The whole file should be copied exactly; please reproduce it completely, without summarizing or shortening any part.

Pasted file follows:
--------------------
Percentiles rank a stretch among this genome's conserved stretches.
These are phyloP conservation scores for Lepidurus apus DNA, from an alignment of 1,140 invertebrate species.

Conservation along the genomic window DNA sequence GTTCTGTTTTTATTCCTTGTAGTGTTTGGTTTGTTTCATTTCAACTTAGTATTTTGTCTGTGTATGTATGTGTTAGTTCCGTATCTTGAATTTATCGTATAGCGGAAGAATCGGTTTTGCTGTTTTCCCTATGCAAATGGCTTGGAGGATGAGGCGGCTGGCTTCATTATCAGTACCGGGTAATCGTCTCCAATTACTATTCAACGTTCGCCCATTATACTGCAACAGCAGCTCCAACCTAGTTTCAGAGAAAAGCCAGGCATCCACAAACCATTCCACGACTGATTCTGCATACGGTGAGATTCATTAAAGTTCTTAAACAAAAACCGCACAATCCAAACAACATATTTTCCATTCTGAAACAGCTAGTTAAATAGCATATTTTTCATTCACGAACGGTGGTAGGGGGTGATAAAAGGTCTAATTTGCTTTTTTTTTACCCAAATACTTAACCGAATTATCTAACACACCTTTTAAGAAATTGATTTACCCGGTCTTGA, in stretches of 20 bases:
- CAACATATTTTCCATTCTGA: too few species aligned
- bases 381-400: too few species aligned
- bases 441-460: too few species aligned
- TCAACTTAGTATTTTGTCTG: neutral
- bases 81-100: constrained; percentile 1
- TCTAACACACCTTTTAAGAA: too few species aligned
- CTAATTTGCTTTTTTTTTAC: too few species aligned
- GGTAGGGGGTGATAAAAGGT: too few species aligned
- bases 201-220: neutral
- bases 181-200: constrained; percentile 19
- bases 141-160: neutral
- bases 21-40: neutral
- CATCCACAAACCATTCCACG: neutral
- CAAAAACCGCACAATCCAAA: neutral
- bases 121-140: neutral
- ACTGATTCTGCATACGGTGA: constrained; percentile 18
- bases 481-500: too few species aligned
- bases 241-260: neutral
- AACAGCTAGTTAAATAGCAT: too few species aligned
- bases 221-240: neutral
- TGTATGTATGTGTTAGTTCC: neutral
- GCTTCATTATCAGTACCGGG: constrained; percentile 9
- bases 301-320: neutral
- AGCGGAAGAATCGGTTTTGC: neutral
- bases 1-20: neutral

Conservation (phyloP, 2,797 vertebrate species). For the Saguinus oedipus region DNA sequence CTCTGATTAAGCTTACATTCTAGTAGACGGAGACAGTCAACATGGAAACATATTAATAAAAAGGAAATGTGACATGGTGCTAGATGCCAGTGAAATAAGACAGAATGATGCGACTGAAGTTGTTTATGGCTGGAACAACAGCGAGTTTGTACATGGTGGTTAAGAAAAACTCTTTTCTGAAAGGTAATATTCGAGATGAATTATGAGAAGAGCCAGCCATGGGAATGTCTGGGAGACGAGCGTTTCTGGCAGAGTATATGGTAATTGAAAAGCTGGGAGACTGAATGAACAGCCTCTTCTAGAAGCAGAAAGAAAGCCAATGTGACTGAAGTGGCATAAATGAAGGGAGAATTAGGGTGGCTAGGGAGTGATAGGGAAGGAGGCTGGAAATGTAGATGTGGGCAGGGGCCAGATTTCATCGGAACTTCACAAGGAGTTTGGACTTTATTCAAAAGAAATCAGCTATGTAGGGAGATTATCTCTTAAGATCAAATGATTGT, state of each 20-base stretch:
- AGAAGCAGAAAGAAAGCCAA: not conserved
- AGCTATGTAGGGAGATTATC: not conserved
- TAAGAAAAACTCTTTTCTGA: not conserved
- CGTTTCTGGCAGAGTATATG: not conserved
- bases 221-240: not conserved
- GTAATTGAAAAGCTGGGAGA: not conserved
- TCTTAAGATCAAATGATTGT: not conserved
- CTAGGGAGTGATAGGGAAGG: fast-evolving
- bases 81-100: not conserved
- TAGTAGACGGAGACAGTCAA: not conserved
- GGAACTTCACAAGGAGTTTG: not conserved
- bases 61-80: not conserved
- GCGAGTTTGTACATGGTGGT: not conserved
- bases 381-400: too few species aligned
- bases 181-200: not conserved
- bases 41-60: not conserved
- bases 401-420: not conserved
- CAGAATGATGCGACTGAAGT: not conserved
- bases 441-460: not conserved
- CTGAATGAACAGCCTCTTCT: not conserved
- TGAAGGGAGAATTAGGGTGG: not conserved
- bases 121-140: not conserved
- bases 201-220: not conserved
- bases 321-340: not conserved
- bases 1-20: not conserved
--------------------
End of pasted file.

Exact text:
Percentiles rank a stretch among this genome's conserved stretches.
These are phyloP conservation scores for Lepidurus apus DNA, from an alignment of 1,140 invertebrate species.

Conservation along the genomic window DNA sequence GTTCTGTTTTTATTCCTTGTAGTGTTTGGTTTGTTTCATTTCAACTTAGTATTTTGTCTGTGTATGTATGTGTTAGTTCCGTATCTTGAATTTATCGTATAGCGGAAGAATCGGTTTTGCTGTTTTCCCTATGCAAATGGCTTGGAGGATGAGGCGGCTGGCTTCATTATCAGTACCGGGTAATCGTCTCCAATTACTATTCAACGTTCGCCCATTATACTGCAACAGCAGCTCCAACCTAGTTTCAGAGAAAAGCCAGGCATCCACAAACCATTCCACGACTGATTCTGCATACGGTGAGATTCATTAAAGTTCTTAAACAAAAACCGCACAATCCAAACAACATATTTTCCATTCTGAAACAGCTAGTTAAATAGCATATTTTTCATTCACGAACGGTGGTAGGGGGTGATAAAAGGTCTAATTTGCTTTTTTTTTACCCAAATACTTAACCGAATTATCTAACACACCTTTTAAGAAATTGATTTACCCGGTCTTGA, in stretches of 20 bases:
- CAACATATTTTCCATTCTGA: too few species aligned
- bases 381-400: too few species aligned
- bases 441-460: too few species aligned
- TCAACTTAGTATTTTGTCTG: neutral
- bases 81-100: constrained; percentile 1
- TCTAACACACCTTTTAAGAA: too few species aligned
- CTAATTTGCTTTTTTTTTAC: too few species aligned
- GGTAGGGGGTGATAAAAGGT: too few species aligned
- bases 201-220: neutral
- bases 181-200: constrained; percentile 19
- bases 141-160: neutral
- bases 21-40: neutral
- CATCCACAAACCATTCCACG: neutral
- CAAAAACCGCACAATCCAAA: neutral
- bases 121-140: neutral
- ACTGATTCTGCATACGGTGA: constrained; percentile 18
- bases 481-500: too few species aligned
- bases 241-260: neutral
- AACAGCTAGTTAAATAGCAT: too few species aligned
- bases 221-240: neutral
- TGTATGTATGTGTTAGTTCC: neutral
- GCTTCATTATCAGTACCGGG: constrained; percentile 9
- bases 301-320: neutral
- AGCGGAAGAATCGGTTTTGC: neutral
- bases 1-20: neutral

Conservation (phyloP, 2,797 vertebrate species). For the Saguinus oedipus region DNA sequence CTCTGATTAAGCTTACATTCTAGTAGACGGAGACAGTCAACATGGAAACATATTAATAAAAAGGAAATGTGACATGGTGCTAGATGCCAGTGAAATAAGACAGAATGATGCGACTGAAGTTGTTTATGGCTGGAACAACAGCGAGTTTGTACATGGTGGTTAAGAAAAACTCTTTTCTGAAAGGTAATATTCGAGATGAATTATGAGAAGAGCCAGCCATGGGAATGTCTGGGAGACGAGCGTTTCTGGCAGAGTATATGGTAATTGAAAAGCTGGGAGACTGAATGAACAGCCTCTTCTAGAAGCAGAAAGAAAGCCAATGTGACTGAAGTGGCATAAATGAAGGGAGAATTAGGGTGGCTAGGGAGTGATAGGGAAGGAGGCTGGAAATGTAGATGTGGGCAGGGGCCAGATTTCATCGGAACTTCACAAGGAGTTTGGACTTTATTCAAAAGAAATCAGCTATGTAGGGAGATTATCTCTTAAGATCAAATGATTGT, state of each 20-base stretch:
- AGAAGCAGAAAGAAAGCCAA: not conserved
- AGCTATGTAGGGAGATTATC: not conserved
- TAAGAAAAACTCTTTTCTGA: not conserved
- CGTTTCTGGCAGAGTATATG: not conserved
- bases 221-240: not conserved
- GTAATTGAAAAGCTGGGAGA: not conserved
- TCTTAAGATCAAATGATTGT: not conserved
- CTAGGGAGTGATAGGGAAGG: fast-evolving
- bases 81-100: not conserved
- TAGTAGACGGAGACAGTCAA: not conserved
- GGAACTTCACAAGGAGTTTG: not conserved
- bases 61-80: not conserved
- GCGAGTTTGTACATGGTGGT: not conserved
- bases 381-400: too few species aligned
- bases 181-200: not conserved
- bases 41-60: not conserved
- bases 401-420: not conserved
- CAGAATGATGCGACTGAAGT: not conserved
- bases 441-460: not conserved
- CTGAATGAACAGCCTCTTCT: not conserved
- TGAAGGGAGAATTAGGGTGG: not conserved
- bases 121-140: not conserved
- bases 201-220: not conserved
- bases 321-340: not conserved
- bases 1-20: not conserved